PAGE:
Lorena Murcia was forcibly recruited at the age of 10, raped and forced to have an abortion by the Colombian narco-guerrillas who a few days ago were praised by Zapatero and Ione Belarra. She was raped on 31 December and, as if that wasn’t torture enough, they told her family: “That was the message they left my dad”, she recalls.
Lorena Murcia has become one of the voices of the girls kidnapped by FARC.
Together with four of her siblings, of whom she still knows nothing years later, she was kidnapped from her own home by FARC terrorists and taken to the jungle “in a van with 25 other children” on a journey lasting several days.
“You get shot” for crying
“When we arrived, they told us to look around us very carefully because from that moment on, we were guerrillas and that was going to be our family”. She does not forget how that same day they “changed their names, made them sleep on the floor” and warned them that from then on they could not cry. “Imagine what it’s like to tell a girl who has just been kidnapped that she can’t cry. To swallow your tears because if you don’t, they’ll shoot you, as happened to a child who was right next to me.”
They are not given weapons until six months later. They are only taught how to make them with a piece of wood and a stick. This is totally insufficient to defend themselves against the continuous abuse and rape to which the girls who join the guerrilla are subjected.
“They recruit other people’s children because they don’t want their own children to be cannon fodder to be killed in combat”, explains Lorena. “Only the commanders’ wives are allowed to give birth. The rest are forbidden by guerrilla statutes.”
FARC rebels pose with an unidentified girl holding a weapon in southern Colombia in this undated photo confiscated by the Colombian police and released to the media on November 12, 2009.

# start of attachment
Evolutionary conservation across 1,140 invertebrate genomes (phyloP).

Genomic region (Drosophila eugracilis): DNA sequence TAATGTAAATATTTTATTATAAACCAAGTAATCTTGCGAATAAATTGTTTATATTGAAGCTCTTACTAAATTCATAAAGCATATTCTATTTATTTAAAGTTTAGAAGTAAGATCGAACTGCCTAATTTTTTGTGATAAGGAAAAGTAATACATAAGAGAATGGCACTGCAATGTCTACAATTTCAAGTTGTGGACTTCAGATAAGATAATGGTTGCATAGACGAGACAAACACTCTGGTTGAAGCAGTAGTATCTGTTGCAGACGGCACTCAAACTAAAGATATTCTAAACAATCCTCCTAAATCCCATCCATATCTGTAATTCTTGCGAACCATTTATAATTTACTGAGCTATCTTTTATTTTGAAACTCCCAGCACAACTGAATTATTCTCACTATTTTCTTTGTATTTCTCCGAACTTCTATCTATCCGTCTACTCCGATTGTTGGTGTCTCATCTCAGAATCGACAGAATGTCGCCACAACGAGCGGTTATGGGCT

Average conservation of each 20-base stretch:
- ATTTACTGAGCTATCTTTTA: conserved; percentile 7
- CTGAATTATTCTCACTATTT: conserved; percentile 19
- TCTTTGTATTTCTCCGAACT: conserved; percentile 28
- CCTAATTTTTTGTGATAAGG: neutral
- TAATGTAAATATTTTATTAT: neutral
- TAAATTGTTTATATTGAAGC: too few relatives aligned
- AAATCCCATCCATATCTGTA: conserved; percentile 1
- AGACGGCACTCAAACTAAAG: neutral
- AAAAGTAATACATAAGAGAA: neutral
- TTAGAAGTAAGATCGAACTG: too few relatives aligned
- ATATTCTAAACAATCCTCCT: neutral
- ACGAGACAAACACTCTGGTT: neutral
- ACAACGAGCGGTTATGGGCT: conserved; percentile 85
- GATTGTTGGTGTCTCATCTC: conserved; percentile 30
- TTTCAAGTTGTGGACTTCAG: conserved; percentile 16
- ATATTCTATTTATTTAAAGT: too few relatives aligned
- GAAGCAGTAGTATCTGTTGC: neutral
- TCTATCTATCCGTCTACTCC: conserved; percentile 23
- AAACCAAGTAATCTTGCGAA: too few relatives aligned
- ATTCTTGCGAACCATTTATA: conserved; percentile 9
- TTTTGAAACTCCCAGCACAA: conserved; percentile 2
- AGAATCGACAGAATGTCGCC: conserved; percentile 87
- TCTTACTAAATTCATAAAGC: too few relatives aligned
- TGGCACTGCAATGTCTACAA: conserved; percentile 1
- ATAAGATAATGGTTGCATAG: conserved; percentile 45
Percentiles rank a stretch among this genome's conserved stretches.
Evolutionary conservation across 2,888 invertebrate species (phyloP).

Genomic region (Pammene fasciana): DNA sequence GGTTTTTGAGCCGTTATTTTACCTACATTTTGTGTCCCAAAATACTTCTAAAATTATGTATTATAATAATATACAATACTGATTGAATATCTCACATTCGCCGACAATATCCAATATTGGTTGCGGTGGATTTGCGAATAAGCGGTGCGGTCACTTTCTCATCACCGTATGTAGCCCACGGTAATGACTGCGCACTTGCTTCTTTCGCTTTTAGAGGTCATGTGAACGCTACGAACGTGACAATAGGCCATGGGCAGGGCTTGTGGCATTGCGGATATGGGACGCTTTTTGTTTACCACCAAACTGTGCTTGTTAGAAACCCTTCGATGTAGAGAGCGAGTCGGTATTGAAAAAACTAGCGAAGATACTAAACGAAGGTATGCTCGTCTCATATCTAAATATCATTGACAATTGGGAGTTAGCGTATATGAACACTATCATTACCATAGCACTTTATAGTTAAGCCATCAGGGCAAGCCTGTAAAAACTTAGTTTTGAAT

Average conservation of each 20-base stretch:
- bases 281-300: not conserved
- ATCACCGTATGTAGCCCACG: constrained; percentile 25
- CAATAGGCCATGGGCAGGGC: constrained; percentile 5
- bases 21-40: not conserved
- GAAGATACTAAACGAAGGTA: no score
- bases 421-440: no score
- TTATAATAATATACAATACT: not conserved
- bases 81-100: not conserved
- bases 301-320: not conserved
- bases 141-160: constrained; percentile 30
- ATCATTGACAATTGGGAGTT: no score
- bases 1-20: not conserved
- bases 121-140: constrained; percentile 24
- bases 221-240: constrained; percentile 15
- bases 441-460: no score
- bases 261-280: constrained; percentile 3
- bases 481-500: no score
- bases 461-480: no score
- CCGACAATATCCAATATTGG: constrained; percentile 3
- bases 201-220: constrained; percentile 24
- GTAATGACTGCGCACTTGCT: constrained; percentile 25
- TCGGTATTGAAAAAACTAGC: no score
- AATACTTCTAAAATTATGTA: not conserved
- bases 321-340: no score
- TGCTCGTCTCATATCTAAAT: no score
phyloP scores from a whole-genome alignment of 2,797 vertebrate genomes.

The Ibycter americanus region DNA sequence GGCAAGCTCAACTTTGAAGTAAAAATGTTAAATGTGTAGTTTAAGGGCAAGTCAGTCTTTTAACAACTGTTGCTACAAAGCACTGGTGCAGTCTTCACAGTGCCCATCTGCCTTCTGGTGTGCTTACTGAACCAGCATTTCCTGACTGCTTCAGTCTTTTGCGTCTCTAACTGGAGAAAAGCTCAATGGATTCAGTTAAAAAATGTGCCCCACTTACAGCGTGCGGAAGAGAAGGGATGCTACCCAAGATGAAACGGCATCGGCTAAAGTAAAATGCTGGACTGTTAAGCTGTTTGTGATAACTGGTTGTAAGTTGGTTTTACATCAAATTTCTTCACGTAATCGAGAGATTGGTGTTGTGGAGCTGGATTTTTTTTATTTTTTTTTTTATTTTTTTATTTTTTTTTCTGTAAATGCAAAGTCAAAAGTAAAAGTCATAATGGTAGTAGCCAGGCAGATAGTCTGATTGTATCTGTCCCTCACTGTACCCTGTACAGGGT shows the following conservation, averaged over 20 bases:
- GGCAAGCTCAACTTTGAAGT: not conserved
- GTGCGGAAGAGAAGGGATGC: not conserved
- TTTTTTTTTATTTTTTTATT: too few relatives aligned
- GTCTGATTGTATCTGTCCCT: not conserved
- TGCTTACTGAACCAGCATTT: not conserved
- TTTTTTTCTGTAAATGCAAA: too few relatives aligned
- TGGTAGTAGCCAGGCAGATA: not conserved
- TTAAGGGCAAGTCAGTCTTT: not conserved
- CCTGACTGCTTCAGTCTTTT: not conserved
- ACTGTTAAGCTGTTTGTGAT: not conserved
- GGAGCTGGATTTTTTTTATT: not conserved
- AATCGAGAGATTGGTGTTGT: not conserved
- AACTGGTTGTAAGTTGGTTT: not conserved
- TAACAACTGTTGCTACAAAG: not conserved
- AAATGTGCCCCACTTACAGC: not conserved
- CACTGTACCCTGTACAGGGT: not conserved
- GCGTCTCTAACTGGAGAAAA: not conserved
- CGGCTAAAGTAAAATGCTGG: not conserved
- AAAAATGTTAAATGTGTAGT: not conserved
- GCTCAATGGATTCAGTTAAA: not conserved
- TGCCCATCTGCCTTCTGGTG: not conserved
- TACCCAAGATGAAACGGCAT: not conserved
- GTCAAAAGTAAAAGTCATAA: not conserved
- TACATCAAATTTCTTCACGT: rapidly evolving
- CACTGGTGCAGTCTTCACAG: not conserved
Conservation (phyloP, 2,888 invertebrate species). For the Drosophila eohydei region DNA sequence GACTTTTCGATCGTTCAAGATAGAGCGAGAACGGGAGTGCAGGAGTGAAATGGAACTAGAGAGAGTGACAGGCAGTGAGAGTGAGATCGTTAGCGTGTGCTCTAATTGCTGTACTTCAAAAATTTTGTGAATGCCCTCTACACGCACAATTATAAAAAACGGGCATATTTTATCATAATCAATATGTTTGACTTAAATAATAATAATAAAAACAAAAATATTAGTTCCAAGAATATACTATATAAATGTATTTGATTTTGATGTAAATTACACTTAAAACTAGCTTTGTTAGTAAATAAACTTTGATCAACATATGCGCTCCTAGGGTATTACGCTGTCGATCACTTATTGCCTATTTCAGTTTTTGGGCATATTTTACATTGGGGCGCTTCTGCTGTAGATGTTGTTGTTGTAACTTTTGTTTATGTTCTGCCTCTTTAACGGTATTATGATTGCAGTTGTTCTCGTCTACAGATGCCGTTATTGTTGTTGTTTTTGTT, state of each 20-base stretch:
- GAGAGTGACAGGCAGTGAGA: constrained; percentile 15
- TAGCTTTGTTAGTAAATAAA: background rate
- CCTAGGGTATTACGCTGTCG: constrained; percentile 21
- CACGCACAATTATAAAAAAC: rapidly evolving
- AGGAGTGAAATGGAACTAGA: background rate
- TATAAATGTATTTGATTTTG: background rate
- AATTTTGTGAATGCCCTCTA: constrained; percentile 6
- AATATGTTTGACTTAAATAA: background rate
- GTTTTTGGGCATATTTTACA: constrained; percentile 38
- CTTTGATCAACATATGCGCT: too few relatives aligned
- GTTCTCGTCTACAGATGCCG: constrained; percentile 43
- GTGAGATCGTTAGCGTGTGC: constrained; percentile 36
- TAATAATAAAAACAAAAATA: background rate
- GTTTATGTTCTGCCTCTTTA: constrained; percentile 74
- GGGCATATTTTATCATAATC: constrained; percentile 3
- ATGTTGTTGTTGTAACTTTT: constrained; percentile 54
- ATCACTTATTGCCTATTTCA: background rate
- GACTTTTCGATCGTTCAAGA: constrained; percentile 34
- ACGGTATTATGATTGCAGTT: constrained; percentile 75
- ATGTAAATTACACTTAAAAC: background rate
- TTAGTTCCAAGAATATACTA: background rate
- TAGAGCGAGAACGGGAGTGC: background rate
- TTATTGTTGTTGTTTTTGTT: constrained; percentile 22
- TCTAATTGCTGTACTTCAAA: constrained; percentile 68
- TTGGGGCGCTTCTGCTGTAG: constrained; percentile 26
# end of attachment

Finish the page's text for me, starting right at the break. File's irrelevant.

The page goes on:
Even so, the commanders’ children “are directly given up for adoption to members of high society. They have all the money from drug trafficking so that they lack nothing.” In this way, they ensure their well-being and contacts in high places, whose silence is always complicit with the Colombian terrorists.
For guerrilla women like Lorena, “the rules were clear in the FARC statute: women could not get pregnant. It was a fundamental rule”. If any of them, as happened to Lorena, became pregnant after rape, she was forced to have an abortion through “inhumane practices, with hooks, by force and with the constant threat that if she did not stay still to have the abortion, she would be shot.”
Zapatero, “a despicable guy”
Even with this vivid and close testimony, Colombian terrorists today exercise their terror from politics and occupy the Congress of the Republic, “which should guarantee human rights in the country”. This is a position they have reached after the misnamed Peace Agreement between the government of Juan Manuel Santos and the narco-guerrillas, a pact mediated by José Luís Rodríguez Zapatero, former Spanish Prime Minister and member of the Spanish Socialist Worker’s Party PSOE.
Zapatero with Venezuela’s dictator Nicolás Maduro
The role of the former Spanish PM is widely criticised among Colombians, and especially among victims. Lorena Murcia considers that “no mentally coherent person would support a terrorist, rapist, kidnapper, recruiter and abortionist group“. She considers that doing so, “he puts the accomplice on a par with the rapist who sexually enslaved hundreds of women to please his insanity.”
Vanessa Vallejo, a Colombian journalist in exile in the USA from where she writes freely on Hispanic American politics, agrees with her. “For anyone who knows a minimum of politics in Colombia and Venezuela, Zapatero is a despicable guy who is dedicated to using his figure as a former President to wash the face of the worst terrorists.”
“Young people, research history”
Not only in Hispanic America. Both women find similarities with Bildu’s presence in the Spanish institutions and in the Human Rights Commission of the Chamber of Deputies. That is why, from their experience and in view of the drift our country is taking, they implore young people to “investigate history, not to take what they are told because they are currently very vulnerable to politicians and terrorists.”
Rodrigo Londoño, Rodríguez Zapatero, Ione Belarra, Juan Manuel Santos and Josefina Echavarría
José Luis Rodríguez Zapatero and the current minister Ione Belarra met last week with FARC terrorists whom they praised for laying down their arms: “I would have liked to hear more time, more ideas, about the process that led you to lay down your arms”, Zapatero told the terrorist Londoño. However, the Colombian guerrillas have not laid down their arms, continue to recruit and are the “largest drug trafficking cartel next to that of the Soles cartel in Venezuela”, according to Vanessa. The difference is that thanks to the mediation of the former Spanish President, they now do so under the protection of the law and with total impunity.